On April 22nd, 2015

CSLEA Pushes For Improvements For Hospital Police Officers Pay disparity discussed with HSS, the Legislative Analyst’s Office, State Legislators, and Journalists

CSLEA-Bear-Badge-Logo"There is no question there is a critical deficiency in the number of police officers at State Hospitals and Developmental Services.  The solution is obvious, pay them and they will come."  - CSLEA President Alan Barcelona

During the month of April, the California Statewide Law Enforcement Association (CSLEA)  has made numerous pushes for improvements for CSLEA police officers at Department of State Hospitals and Department of Developmental Services, including an improvement in salary.  CSLEA has held meetings with the Health and Human Services Agency (HHS), the Legislative Analyst's Office, State Legislators and discussions with members of the media.

On April 6,  2015, CSLEA  met with HHS to discuss the March 6th Agency report on the Office of Law Enforcement Support.  Some of the many topics discussed included:

  • officer pay and overtime,
  • the DDS and DSH Office of Protective Services Structure,
  • the various Units being created at the Office of Law Enforcement Support (OLES),
  • the ongoing review of Departmental policies and procedures,
  • the impact that the OLES will have on the daily functions and responsibilities of officers and investigators,
  • the various recommendations identified in the report. 

"Although all of these topics are important, the majority of the meeting was focused on a matter which everyone associated with DSH and DDS is well aware of," said CSLEA Senior Legal Counsel Ryan Navarre.  "And that's  officer pay."

The HHS Agency Report acknowledges that DDS and DSH have struggled to fill law enforcement positions over the years due to pay disparity from other law enforcement agencies.  The Departments are unable to recruit, hire, and retain qualified personnel due to “officer pay disparity between $1,500 and $2,000 a month, on average, when compared with local law enforcement agencies.”  Agency’s Report admits that the pay disparity is “systematic and significantly impact[s] law enforcement’s ability to perform its job at a sustained level of proficiency” and “the result is a lack of experienced long-term officers.”

Despite the Report's  strong language and understanding that there are significant issues with officer recruitment and retention at DDS and DSH, the Report does not provide a recommendation on how Agency is going to address the “critical deficiency.” 

CSLEA is  supportive of Agency’s effort to strengthen and support the law enforcement divisions at DDS and DSH, but stressed that Agency is clearly missing the boat regarding officer recruitment/retention and pay.  CSLEA provided information to agency demonstrating that neighboring law enforcement agencies are offering salaries anywhere from 30% to 90% greater than that of an officer at DSH or DDS.  CSLEA also pointed out  that the vacancy rates at DDS (47%) and DSH (20%) are significant and show no improvement.  This causes extreme amounts of overtime for officers, amounting to more than 70 hours of overtime worked per officer per month at some facilities.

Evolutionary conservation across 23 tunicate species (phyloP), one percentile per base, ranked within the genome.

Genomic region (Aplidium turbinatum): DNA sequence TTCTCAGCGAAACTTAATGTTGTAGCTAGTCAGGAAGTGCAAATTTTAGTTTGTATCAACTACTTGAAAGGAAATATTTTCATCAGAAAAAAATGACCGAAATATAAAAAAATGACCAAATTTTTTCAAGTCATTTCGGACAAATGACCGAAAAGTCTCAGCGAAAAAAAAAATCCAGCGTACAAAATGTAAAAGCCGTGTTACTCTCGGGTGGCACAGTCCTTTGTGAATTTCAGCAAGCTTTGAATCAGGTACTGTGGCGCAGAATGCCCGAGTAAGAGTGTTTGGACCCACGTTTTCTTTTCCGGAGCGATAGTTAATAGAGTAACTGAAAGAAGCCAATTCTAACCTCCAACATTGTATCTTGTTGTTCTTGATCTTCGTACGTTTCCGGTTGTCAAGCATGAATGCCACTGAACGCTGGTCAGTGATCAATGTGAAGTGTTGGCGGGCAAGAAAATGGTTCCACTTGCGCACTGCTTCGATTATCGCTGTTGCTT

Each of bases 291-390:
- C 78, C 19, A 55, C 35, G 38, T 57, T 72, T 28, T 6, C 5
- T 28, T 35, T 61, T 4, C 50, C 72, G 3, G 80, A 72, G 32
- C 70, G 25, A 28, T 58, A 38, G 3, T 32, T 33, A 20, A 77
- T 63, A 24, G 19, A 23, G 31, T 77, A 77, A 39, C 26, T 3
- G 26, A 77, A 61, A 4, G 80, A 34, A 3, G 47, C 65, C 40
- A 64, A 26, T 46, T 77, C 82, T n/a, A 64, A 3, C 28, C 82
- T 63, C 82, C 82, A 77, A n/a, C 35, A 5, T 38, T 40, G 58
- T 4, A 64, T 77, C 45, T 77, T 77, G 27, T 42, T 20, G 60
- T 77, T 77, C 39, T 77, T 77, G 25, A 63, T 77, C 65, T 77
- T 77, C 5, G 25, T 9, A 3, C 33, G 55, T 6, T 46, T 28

Over the past decade, the Departments have made efforts to improve recruitment and streamline hiring, however those efforts have proven to be ineffective on their own.  The best recruitment and retention plan is to pay officers more – at the very least comparable to those agencies which DSH and DDS compete with for applicants and officers.

DSH and DDS police officers are seeking other law enforcement agencies to improve their salaries and other law enforcement agencies are seeking  DSH and DDS police officers for their unique expertise in dealing with mentally and developmentally disabled individuals.  This development is leading to countless officers leaving DSH and DDS to pursue employment at other agencies. 

CSLEA emphasized to Agency, that despite CSLEA currently being under contract, the Administration can act on the DDS and DSH Recruitment and Retention proposals which are currently being evaluated at CalHR and Department of Finance.

Those attending the meeting on behalf of CSLEA were:

  • Senior Legal Counsel Ryan Navarre,
  • Supervising Legal Counsel David De La Riva,
  • Coalinga State Hospital Police Officer and Hospital Police Association of California (HPAC) President Luis Jimenez,
  • Napa State Hospital Police Officer Richard Danner,
  • Metropolitan State Hospital Police Officer Jose Leal,
  • Napa State Hospital Investigator Jesus Gallegos,
  • and Legislative Advocate Kate Bell. 

After the April 6th meeting with Agency, CSLEA held additional meetings regarding the Report and officer pay with the Legislative Analyst’s Office, State Legislators, Agency staff, and the media.  As the 2015/2016 Budget process continues over the next couple months, CSLEA will continue to work with Agency and aggressively lobby for immediate changes to officer recruitment/retention and pay.

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